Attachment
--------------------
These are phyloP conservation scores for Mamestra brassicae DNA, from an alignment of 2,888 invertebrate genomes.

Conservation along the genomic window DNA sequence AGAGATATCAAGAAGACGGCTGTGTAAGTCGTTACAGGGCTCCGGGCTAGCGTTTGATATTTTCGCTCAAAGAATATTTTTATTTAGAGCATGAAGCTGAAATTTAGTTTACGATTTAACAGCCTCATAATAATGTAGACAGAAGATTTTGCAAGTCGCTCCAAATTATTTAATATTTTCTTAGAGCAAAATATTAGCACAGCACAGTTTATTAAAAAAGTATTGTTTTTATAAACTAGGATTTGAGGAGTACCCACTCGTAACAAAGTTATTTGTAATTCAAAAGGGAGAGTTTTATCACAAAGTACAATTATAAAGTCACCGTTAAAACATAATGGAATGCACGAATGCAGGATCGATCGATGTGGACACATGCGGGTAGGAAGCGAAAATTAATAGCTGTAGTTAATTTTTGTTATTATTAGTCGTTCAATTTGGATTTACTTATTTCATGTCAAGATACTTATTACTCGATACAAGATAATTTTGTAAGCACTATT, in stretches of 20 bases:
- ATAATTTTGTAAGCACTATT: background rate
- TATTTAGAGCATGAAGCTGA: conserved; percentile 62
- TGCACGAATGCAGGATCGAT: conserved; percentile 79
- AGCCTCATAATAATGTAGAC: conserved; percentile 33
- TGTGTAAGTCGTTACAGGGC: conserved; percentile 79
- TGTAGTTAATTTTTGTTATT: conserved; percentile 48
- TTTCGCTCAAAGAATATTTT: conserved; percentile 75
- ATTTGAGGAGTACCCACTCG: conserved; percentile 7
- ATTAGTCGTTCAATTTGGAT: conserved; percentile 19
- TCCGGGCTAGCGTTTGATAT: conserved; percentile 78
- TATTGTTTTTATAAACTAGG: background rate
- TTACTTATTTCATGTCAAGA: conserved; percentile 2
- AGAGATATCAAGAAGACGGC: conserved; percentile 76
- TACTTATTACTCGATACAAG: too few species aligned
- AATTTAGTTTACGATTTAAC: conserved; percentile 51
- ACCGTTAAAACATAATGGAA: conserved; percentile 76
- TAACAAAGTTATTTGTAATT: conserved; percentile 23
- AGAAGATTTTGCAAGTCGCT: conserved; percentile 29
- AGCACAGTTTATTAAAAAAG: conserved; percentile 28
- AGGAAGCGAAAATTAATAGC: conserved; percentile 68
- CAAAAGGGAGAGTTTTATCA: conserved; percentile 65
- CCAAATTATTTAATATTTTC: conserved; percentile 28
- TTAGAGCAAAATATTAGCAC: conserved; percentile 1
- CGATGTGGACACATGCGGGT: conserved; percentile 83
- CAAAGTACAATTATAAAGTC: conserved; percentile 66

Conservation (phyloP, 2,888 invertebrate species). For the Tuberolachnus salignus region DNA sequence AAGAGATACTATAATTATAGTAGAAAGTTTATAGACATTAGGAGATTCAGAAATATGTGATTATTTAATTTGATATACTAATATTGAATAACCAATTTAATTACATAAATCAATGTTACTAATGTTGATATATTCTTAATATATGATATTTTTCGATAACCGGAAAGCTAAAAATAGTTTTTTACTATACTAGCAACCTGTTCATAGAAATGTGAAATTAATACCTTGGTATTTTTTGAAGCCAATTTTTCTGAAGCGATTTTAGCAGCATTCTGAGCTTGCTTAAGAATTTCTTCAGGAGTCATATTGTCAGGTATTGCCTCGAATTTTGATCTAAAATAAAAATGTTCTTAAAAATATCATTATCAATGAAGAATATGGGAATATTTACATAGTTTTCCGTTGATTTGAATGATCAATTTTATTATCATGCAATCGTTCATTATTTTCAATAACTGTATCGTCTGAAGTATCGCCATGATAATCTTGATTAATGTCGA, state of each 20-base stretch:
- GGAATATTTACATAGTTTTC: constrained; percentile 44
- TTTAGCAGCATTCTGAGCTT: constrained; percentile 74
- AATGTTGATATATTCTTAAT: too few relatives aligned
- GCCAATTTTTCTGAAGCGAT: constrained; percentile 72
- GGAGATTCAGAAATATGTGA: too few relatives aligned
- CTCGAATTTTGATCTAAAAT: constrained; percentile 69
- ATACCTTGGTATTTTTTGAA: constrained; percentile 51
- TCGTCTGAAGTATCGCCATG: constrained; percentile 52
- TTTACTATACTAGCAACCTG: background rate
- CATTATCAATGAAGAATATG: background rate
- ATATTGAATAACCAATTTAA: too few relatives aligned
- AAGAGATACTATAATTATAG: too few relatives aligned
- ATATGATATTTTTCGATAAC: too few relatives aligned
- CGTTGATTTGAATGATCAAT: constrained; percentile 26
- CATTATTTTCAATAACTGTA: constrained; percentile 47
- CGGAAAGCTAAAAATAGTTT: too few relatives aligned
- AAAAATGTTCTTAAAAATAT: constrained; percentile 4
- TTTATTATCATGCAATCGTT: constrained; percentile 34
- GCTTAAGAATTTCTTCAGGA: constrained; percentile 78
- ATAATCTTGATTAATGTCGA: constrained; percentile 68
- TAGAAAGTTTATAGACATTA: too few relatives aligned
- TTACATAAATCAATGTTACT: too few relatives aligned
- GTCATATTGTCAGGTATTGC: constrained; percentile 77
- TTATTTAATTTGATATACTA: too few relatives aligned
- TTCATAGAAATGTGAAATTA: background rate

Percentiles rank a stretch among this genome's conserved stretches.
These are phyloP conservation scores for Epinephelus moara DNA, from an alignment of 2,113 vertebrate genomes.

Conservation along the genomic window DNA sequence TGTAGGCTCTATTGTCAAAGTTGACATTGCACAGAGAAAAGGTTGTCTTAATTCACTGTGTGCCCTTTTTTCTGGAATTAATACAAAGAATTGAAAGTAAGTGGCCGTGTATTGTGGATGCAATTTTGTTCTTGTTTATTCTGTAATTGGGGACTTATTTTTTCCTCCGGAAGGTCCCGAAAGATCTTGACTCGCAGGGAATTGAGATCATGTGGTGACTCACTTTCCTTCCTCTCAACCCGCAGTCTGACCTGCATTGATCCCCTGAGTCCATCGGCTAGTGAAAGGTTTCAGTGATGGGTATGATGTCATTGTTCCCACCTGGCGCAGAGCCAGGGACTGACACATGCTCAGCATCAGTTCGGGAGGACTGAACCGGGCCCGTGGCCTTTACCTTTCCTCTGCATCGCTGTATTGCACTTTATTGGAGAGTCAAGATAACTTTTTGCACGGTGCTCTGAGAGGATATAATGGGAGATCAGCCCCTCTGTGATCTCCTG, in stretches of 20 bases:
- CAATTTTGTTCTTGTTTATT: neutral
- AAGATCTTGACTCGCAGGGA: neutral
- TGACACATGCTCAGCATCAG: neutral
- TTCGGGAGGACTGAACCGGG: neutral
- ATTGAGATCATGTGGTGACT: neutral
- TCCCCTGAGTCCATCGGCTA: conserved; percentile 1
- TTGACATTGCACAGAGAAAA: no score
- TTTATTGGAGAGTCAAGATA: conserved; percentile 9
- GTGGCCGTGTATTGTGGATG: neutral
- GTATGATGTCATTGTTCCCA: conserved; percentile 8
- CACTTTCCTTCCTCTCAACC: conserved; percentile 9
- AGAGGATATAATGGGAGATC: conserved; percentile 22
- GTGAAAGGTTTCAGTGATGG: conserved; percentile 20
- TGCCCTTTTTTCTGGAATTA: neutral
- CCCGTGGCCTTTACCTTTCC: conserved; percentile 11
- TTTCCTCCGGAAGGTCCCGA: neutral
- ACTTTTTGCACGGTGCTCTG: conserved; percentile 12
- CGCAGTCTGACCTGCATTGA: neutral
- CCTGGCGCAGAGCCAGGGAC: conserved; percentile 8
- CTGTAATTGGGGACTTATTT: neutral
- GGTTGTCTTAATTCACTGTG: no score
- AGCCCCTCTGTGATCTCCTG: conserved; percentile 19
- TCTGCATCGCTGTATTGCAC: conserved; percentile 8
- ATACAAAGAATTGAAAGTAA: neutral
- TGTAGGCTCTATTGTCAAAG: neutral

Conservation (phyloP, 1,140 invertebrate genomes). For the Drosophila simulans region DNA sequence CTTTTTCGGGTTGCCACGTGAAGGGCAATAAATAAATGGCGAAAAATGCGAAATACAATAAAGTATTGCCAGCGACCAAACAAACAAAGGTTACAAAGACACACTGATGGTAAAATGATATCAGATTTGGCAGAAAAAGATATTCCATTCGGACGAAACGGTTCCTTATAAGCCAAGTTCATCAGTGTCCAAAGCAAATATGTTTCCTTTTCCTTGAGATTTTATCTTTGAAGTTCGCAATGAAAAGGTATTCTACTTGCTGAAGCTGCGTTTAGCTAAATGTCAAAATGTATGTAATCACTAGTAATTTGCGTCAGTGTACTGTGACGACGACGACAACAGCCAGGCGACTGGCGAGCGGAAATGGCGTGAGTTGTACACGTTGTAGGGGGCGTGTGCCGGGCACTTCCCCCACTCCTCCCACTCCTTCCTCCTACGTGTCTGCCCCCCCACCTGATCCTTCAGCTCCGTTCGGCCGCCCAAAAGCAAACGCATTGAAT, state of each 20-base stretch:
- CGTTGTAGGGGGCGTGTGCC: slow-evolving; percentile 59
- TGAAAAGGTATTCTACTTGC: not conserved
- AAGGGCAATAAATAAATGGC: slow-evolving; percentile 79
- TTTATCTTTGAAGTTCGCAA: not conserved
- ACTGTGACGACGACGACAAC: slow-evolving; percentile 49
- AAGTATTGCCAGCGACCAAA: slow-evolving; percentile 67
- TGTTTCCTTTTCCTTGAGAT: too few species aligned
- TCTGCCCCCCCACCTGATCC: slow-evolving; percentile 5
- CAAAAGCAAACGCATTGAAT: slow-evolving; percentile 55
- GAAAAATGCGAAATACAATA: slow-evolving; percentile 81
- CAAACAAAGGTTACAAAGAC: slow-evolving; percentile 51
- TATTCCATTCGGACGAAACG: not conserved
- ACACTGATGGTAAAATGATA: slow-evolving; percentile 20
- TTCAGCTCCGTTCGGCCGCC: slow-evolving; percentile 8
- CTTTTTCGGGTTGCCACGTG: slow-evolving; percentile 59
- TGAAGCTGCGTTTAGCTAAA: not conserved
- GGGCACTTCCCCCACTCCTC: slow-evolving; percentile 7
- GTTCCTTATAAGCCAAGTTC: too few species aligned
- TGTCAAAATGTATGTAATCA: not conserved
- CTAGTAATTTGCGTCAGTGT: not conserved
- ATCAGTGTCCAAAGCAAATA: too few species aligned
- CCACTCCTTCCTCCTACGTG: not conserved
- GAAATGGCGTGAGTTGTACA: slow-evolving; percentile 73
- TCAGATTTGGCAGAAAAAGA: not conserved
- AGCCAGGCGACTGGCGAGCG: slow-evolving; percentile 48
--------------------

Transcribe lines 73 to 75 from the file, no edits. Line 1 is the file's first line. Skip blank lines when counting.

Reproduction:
- ACTTTTTGCACGGTGCTCTG: conserved; percentile 12
- CGCAGTCTGACCTGCATTGA: neutral
- CCTGGCGCAGAGCCAGGGAC: conserved; percentile 8